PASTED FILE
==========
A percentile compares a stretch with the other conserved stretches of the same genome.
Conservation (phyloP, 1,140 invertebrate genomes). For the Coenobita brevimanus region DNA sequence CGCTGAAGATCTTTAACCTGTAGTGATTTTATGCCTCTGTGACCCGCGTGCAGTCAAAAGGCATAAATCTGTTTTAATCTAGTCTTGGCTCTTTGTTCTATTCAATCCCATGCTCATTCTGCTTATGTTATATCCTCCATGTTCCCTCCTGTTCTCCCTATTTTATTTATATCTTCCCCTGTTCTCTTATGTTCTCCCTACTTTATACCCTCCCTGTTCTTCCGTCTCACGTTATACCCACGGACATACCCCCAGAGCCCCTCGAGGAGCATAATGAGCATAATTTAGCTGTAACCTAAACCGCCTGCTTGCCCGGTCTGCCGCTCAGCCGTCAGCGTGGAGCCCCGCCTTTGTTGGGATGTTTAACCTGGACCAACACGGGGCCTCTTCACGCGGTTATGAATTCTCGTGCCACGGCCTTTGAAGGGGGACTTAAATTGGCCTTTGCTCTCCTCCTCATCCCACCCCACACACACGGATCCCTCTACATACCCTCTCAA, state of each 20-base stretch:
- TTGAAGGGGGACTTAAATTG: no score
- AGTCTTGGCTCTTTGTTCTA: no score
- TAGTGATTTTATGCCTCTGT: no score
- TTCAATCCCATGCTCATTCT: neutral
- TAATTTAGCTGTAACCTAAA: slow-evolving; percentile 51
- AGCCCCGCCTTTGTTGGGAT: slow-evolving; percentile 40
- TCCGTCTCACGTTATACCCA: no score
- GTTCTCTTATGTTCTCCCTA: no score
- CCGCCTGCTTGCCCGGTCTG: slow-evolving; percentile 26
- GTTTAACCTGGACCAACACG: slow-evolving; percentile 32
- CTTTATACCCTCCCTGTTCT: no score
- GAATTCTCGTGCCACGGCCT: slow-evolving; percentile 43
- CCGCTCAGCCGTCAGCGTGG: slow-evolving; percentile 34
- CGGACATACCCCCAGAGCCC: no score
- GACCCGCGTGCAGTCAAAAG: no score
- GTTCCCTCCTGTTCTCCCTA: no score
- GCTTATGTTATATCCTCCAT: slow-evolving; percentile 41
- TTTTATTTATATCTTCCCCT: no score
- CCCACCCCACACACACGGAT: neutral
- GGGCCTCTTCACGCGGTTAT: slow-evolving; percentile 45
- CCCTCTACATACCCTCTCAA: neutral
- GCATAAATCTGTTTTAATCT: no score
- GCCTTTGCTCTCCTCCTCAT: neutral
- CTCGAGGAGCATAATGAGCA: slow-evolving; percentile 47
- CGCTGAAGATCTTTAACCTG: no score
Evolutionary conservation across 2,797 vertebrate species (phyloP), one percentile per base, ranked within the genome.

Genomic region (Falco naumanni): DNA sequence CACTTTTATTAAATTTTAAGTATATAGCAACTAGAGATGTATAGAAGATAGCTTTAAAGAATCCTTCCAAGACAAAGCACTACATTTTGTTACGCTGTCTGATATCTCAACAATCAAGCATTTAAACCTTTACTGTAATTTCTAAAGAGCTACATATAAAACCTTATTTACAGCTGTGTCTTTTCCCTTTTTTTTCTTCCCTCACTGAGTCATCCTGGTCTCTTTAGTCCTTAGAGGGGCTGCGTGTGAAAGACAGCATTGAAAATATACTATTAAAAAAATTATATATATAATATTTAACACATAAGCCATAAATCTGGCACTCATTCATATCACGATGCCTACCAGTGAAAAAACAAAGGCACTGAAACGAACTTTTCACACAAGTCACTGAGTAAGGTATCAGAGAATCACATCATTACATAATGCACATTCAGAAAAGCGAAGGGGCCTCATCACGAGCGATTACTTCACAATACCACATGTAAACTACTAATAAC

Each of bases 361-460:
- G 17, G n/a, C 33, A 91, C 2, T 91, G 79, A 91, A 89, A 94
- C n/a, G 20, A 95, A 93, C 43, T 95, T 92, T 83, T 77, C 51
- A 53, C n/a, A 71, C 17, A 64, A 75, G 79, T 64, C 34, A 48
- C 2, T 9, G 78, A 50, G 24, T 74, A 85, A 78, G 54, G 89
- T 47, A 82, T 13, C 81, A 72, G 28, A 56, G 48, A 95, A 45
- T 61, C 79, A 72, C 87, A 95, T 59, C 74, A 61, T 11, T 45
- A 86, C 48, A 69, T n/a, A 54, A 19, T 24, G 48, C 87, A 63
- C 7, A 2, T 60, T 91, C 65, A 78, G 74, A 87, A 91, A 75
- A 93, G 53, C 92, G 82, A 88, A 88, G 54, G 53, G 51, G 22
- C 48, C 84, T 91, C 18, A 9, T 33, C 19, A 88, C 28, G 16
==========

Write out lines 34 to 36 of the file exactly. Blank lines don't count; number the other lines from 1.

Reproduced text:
- C 2, T 9, G 78, A 50, G 24, T 74, A 85, A 78, G 54, G 89
- T 47, A 82, T 13, C 81, A 72, G 28, A 56, G 48, A 95, A 45
- T 61, C 79, A 72, C 87, A 95, T 59, C 74, A 61, T 11, T 45